Ramayana Reflection Series II

Posted on August 1, 2011 by

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May 21, 2011 marked the Chhandam School of Kathak’s cornerstone school production – Ramayana.  The show featured over 350 students, live musicians from India, and appearances by the Chitresh Das Dance Company.  Students, parents, and participants took the time to share their experiences on the performance and being a part of the spectacular production.  Kathaka will be featuring these excerpts in a five part series.


Tanvi Seth, Age  16

Chhandam School of Dance for many students is not only a place to learn dance but also a life learning experience.

I joined this great school couple of years ago. On my first day my teacher had asked the students why we had joined the school. Hoping to make a good impression I told her the truth.  I told her that I only joined to improve on my dance skills so that I could be better at Bollywood dance. Now looking back I have learned so much more than just dance. I have learned proper elegance, etiquette and patience, and diligence –  something that one needs in order to survive in this competitive world.

To me, Kathak is like learning how to ride a new bicycle – once you have learned it there is no way you can forget. Kathak has become so embedded in my head that I find myself occasionally singing the hymns or finding myself suddenly doing footwork. Kathak has almost become my sixth sense.

I often hear from people the reason why they believe I do Kathak or any dance for that matter is to have an extracurricular activity. For me, dance, especially Kathak, is like meditation – it keeps you in balance. Without it I might not be where I am today.

I begin to wonder now and then as to what will happen when I have to go to college. Will I leave this dance or will I continue? Writing this article and truly understanding how much this dance really means to me I know that I will continue this dance for as long as I can. I will continue to do this dance no matter what obstacles come in my way.

For all the school performances I have been in, for all the great lessons I have learned, and for all the great memories I have of this school. I would not only like to thank our Guruji but also to all the teachers and parents who have put as my teacher would say, “their blood, sweat, and tears” into creating not only our Guruji’s dream, but the communities dream: The dream of spreading and continuing the great Indian Culture.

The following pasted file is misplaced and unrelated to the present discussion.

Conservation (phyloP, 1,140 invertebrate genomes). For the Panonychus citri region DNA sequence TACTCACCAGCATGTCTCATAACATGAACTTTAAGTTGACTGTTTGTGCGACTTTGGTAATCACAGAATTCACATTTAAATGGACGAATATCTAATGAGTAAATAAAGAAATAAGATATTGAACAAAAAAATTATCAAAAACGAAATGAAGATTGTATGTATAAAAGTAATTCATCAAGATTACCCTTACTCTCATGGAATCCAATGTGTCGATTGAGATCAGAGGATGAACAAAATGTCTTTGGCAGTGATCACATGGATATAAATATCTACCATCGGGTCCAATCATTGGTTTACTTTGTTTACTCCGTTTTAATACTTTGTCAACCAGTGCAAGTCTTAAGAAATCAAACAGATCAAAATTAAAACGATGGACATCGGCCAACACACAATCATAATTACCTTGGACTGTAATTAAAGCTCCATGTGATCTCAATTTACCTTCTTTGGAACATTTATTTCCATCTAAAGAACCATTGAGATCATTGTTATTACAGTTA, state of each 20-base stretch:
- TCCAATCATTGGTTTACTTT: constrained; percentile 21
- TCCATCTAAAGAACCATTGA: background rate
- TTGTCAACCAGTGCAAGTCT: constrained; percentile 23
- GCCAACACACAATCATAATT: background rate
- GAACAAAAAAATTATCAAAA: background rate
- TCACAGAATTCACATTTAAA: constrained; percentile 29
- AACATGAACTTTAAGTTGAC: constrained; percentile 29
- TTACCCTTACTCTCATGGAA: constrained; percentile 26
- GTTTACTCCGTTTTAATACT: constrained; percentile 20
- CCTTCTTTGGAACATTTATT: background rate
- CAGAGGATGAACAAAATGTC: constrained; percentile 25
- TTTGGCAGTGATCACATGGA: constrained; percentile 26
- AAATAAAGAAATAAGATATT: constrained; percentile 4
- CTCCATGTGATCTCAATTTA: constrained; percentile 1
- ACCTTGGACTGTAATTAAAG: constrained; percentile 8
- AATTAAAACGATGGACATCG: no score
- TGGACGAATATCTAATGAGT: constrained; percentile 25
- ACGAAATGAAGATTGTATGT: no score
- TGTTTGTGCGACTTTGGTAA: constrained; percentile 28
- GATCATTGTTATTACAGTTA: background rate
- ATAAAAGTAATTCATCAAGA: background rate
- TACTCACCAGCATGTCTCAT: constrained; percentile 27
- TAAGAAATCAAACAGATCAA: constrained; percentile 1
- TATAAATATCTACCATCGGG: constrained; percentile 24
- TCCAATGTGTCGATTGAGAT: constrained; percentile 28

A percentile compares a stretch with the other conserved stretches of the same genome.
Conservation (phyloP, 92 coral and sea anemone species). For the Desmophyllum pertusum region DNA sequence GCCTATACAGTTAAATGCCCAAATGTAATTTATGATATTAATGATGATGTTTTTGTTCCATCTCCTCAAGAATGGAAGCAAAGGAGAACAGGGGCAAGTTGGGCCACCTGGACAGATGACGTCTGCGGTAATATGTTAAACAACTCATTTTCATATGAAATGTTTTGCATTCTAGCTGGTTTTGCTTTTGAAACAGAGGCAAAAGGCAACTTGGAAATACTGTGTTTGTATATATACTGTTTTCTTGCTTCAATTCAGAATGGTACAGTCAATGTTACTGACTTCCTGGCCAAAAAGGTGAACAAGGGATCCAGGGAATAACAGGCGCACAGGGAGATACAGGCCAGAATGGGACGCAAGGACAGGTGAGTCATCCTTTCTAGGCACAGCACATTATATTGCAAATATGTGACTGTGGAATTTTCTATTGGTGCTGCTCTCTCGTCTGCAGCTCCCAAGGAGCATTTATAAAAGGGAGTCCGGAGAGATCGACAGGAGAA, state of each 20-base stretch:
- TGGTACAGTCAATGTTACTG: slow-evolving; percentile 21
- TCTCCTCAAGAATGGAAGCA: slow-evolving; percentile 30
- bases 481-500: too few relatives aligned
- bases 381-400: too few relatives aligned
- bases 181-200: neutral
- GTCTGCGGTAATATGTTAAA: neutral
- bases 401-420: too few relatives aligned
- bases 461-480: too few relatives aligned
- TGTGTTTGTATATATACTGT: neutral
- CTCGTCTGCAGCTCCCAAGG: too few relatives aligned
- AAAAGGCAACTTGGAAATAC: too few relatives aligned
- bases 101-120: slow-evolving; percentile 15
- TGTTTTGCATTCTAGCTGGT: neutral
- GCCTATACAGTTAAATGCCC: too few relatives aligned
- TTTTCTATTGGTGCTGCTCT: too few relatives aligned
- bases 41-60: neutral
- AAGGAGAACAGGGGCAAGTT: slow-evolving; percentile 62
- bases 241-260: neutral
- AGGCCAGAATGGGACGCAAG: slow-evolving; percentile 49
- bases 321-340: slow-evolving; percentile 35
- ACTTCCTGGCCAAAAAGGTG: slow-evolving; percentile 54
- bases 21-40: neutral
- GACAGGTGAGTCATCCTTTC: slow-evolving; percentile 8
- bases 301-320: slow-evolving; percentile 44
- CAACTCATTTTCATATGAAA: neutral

Vrushali, Adult Student

When Lord Shiva dances, He holds the entire cosmos in His spell. But does He consciously indulge the cosmos. No. The audience could hardly be of any concern to Him. He simply dances for Himself.

I often wonder if that isn’t the story of every performer who is true to the art. What more joy, than to sway to the rhythm of your own heart, in complete union with your body, mind, and soul. I pray that I should achieve that state of abandon, oblivious to my surroundings, oblivious to myself, in complete surrender to the divine that resides in me.

Indeed, participating in the magnificent Ramayana production awakened such strong emotions in me.

Performing in front of a live audience can be intimidating. Couple that with the knowledge that your act is interspersed with those of some of the most accomplished dancers of our times, resplendent and confident in the many years of their focused training. It can be an overwhelming experience indeed, and it surely was. However, what could have easily transformed into a daunting task for many of us, turned out to be quit enjoyable as a collaborative effort. It was an evening of immense joy, newly forged friendships and camaraderie. We were fortunate to have such wonderful supportive volunteers – parents, friends and acquaintances alike who literally gave a part of their lives to enrich ours. It was a heartwarming reminder of the unspoken bonds that we share, our inherent nature to nurture, protect, and promote.

This is primary sentiment that the association with my fellow Ramayana participants and volunteers kindled in me.

I thank our most gracious, immensely talented and devoted teachers, Doli di, Anita di, Preeti di, Rachna di, and so many others who worked tirelessly on us, with us, and for us.  We were fetching on stage simply because of their patience and guidance and I sincerely acknowledge their painstaking efforts throughout the months leading to the production – the preparation, the practice, and the final performance.

Above all, a humble and heartfelt Namaskar to dear Dadaji, for his magnificence, for his vision and for his blessings.

The beauty of life lies in recognizing that each one of us is special and unique in his or her  own way, a child of the universe. I haven’t always believed this to be true, especially when times run rough and hours fall short in a day, it is all too easy to forget. On the other hand, there have been moments when I have felt truly blessed and cherished for the opportunities I have been presented with, the very gift of education, sound health, and for my life itself.

The Ramayana was one such memorable occasion for me.

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